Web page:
Bid, Cdkn1a, Cdh1, Nfkb1, Fos, Mdm2, Runx1, Hhip, Traf2, Rassf1, Cdk6, Birc3, Cdkn2a, Myc, Traf1, Tgfb2, Lamc2, Il6
Tgfb1, Ccne1, Fgf2
Pathways use data from the KEGG database. Gene names use HUGO gene symbols.
Experimental validation and further analysis
To validate results from the microarray data analysis, the expression levels of six out of the total 21 DE genes (Figure 2) in pathways in cancer (KEGG: rno05200) were measured by qPCR assays using human cell line (Hela), rat cell line (PC-12) and mouse tissues (the hippocampus) from animal experiments (Materials and methods). The fold changes of six DE genes between the treatment and the control samples showed that Myc, Fos and Nfkb1 had been up-regulated and Ccne1, Fgf2 and Tgfb1 had been down-regulated, which were consistent with results from the microarray data analysis (Figure 3).
Figure 2: Pathways in cancer. The figure of Pathways in cancer (KEGG: rno05200) was downloaded from the KEGG website. In this map, 21 DE genes included 18 up-regulated genes (Cdk6, Cdkn1a, Lamc2, Il6, Myc, Cdkn2a, Hhip, Traf2, Fos, Mdm2, Rassf1, Runx1, Bid, Traf1, Birc3, Nfkb1, Tgfb2 and Cdh1) in red color and three down-regulated genes (Ccne1, Fgf2 and Tgfb1) in green color. # The expression levels of six genes were confirmed by qPCR.
Figure 3: Confirmation of microarray results by qPCR. The expression levels of three up-regulated DE genes (Myc, Fos and Nfkb1) and three down-regulated DE genes (Ccne1, Fgf2 and Tgfb1) were measured using qPCR. (A) Fold changes represent the average expression level of each gene in the treatment group (PC-12 cells) divided by that in the control group. A linear model was fit using the data of six genes. (B) Expression levels of three cell-apoptosis marker genes (Bax, Bcl2 and Casp3) and three cell-proliferation marker genes (Pcna, Mcm2 and Ki-67) were measured by qPCR assays using human cell line (Hela), rat cell line (PC-12) and mouse tissues (the hippocampus) from animal experiments.
To investigate the cellular effects caused by U1 snRNA over-expression, we measured expression levels of three cell-apoptosis marker genes (Bax, Bcl2 and Casp3) and three cell-proliferation marker genes (Pcna, Mcm2 and Ki-67) by qPCR assays using human cell line (Hela), rat cell line (PC-12) and mouse tissues (the hippocampus) from animal experiments (Supplementary Table 4). Both three apoptosis markers and three proliferation markers were not significantly changed by U1 snRNA over-expression in PC-12 cells. Then, we performed U1 snRNA knockdown experiments using RNAi following the procedure described in  and the results showed a low Bax/Bcl2 ratio (~ 0.3) in PC-12 cells caused by U1 snRNA knockdown. It is well known that a low Bax/Bcl2 ratio (< 1) is against cell apoptosis, while a high Bax/Bcl2 ratio (>1) is in favor of cell apoptosis. U1 snRNA knockdown also caused significantly increased expression of Pcna, Mcm2 and Ki-67 by 2.95, 4.11 and 1.65 fold changes in PC-12 cells. The animal experiments showed a high Bax/Bcl2 ratio (~ 1.35) and significantly increased expression of Casp3 by two-fold change in mouse hippocampus tissues caused by U1 snRNA over-expression. These results suggested that U1 snRNA over-expression induced apoptosis in neural cells, which was consistent with the results from our previous study . When it comes to the experimental results in Hela cells, the Bax/Bcl2 ratio reached 1.003, which suggested that U1 snRNA over-expression had not induced apoptosis in cancer cells. In addition, U1 snRNA over-expression caused significantly increased expression of Pcna, Mcm2 and Ki-67 by 10.44, 12.8 and 2.13 fold changes in Hela cells, which suggested that U1 snRNA over-expression promoted proliferation in cancer cells.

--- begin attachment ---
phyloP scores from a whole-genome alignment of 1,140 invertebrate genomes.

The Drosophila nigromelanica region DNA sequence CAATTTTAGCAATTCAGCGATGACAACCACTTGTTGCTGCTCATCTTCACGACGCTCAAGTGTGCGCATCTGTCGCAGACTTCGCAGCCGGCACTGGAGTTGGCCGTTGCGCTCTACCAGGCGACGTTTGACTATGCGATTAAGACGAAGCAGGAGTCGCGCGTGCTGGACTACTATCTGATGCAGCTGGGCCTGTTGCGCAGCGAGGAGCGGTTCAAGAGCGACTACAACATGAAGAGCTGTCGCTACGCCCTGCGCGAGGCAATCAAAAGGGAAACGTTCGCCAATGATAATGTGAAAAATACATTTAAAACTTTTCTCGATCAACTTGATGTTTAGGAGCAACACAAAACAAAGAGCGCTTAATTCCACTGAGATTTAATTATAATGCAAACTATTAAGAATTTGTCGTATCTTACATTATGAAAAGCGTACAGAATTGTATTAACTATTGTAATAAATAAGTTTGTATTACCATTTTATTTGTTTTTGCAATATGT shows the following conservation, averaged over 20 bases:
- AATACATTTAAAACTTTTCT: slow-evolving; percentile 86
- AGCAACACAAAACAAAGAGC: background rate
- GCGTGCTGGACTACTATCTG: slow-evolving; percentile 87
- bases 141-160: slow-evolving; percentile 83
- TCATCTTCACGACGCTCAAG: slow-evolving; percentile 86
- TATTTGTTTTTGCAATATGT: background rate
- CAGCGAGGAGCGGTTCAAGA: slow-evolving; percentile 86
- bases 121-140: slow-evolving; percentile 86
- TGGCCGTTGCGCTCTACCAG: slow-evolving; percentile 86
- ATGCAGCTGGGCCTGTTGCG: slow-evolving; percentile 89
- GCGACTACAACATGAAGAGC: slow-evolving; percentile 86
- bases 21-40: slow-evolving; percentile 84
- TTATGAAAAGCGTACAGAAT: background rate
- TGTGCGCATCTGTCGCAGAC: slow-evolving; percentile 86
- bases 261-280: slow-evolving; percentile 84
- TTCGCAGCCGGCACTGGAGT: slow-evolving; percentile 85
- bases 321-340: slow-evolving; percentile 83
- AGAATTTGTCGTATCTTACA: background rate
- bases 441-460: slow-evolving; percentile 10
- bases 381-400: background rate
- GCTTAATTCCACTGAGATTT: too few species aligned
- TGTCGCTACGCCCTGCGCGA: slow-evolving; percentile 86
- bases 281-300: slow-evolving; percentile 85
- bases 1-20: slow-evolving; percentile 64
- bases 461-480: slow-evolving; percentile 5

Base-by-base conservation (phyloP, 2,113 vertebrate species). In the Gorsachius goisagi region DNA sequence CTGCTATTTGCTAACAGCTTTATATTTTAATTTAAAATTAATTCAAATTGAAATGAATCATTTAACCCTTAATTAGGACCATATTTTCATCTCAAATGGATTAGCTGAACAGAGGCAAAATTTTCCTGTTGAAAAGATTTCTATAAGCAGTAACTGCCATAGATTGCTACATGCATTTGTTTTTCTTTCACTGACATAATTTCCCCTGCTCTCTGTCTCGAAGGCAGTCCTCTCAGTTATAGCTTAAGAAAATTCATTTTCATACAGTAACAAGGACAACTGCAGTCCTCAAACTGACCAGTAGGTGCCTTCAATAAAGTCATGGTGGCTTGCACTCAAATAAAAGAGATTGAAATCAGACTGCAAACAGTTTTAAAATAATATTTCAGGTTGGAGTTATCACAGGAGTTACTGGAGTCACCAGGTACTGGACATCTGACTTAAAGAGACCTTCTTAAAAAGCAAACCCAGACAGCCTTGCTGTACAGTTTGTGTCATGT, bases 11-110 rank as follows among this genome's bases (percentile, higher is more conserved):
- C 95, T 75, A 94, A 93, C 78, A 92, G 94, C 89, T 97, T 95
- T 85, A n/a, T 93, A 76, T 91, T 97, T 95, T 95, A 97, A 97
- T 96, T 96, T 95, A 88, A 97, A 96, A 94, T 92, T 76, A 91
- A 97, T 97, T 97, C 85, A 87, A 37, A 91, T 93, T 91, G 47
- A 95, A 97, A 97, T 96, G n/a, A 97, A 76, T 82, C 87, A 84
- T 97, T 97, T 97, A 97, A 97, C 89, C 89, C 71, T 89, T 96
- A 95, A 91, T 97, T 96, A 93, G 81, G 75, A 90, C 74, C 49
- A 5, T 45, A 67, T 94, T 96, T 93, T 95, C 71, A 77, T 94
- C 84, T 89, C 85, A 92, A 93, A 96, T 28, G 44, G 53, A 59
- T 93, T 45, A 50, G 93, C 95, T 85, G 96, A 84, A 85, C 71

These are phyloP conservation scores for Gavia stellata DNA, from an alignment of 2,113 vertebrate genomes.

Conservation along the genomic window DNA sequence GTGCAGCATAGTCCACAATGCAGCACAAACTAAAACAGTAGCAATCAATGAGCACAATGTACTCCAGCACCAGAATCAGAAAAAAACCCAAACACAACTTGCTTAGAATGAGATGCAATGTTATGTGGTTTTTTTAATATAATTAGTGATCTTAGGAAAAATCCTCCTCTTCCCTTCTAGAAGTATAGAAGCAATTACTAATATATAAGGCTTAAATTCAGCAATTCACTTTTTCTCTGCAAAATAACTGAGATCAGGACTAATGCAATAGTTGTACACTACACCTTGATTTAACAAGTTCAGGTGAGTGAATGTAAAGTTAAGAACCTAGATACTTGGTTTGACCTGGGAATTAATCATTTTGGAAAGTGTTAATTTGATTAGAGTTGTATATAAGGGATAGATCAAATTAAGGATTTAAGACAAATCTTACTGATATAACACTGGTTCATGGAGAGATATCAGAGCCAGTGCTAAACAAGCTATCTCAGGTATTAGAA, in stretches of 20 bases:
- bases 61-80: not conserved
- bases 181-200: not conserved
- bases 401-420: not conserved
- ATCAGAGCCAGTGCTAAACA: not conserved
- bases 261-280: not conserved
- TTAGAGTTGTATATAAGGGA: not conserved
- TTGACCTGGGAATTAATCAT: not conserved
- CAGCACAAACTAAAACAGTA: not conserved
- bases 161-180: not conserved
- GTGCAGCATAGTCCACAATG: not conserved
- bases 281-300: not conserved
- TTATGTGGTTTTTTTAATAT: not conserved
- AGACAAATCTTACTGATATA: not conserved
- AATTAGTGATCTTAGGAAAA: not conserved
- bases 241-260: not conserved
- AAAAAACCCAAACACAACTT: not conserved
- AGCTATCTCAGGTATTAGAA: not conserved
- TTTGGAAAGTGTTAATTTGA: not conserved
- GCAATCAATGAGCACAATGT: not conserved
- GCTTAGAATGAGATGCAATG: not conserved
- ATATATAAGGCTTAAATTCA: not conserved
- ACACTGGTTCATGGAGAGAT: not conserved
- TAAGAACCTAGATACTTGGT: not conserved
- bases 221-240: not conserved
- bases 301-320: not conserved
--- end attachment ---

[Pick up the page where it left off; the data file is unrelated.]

MATERIALS AND METHODS
Transfection of U1 snRNA into cell nuclei
PC-12 cells (rat) were cultured in RPMI-1640 medium containing 10% fetal bovine serum. The medium was changed every two days and the cells were passaged every four days. To perform the transfection of U1 snRNA, PC-12 cells were sampled for six times (about 2×106 cells per sample), then trypsinized, washed once with PBS and resuspended in 100 μL Nucleofector Solution (Lonza-Amaxa, German). Three samples (the treatment group) were transfected with 0.5, 1, 2, 4 and 5 μg pSIREN-RetroQ plasmids  (Clontech, USA) containing the 168-bp U1 snRNA sequences (Genbank: V01266.1) separately. The other three samples (the control group) were transfected with empty pSIREN-RetroQ plasmids containing 5-bp polyA sequences. Nucleus transfection into six samples was performed by electroporation using a Lonza-Amaxa Nucleofector Pulser with the program setting U-029 and then cultured in 2.5 mL RPMI-1640 medium for 8 h. Hela cells (human) were cultured and transfected following the same procedure described in , but using the 164-bp human U1 snRNA sequences (RefSeq: NR_004430.2).
U1 snRNA transcripts in PC-12 cells were in situ hybridized with 25-bp biotin-labeled LNA probes 5′-CATGGTATCTCCCTGCCAGGTAAGT-3′ (Exiqon, Denmark) for model validation following the procedure described below. For each sample, the hybridization buffer (50% v/v formamide, 2X SSC, 50 mM sodium phosphate with pH 7 and 10% dextran sulfate) was mixed with 10 nM probes and then added into the cells at 55°C for 12 h in a humidified chamber. After hybridization, cells were washed in 2X SSC, then incubated in 0.1% Triton at 4°C for half an hour and washed in 2X SSC. Alexa Fluor 594 streptavidin conjugate (Yeasen, China) was added into the cells to stain biotin-labeled LNA probes into red color. Cells were washed in 4X SSC at 4°C and then washed in 2X SSC, 1X SSC and PBS subsequently at room temperature. Cell nuclei were stained by DAPI into blue color and examined using a fluorescence microscope (Olympus, Japan).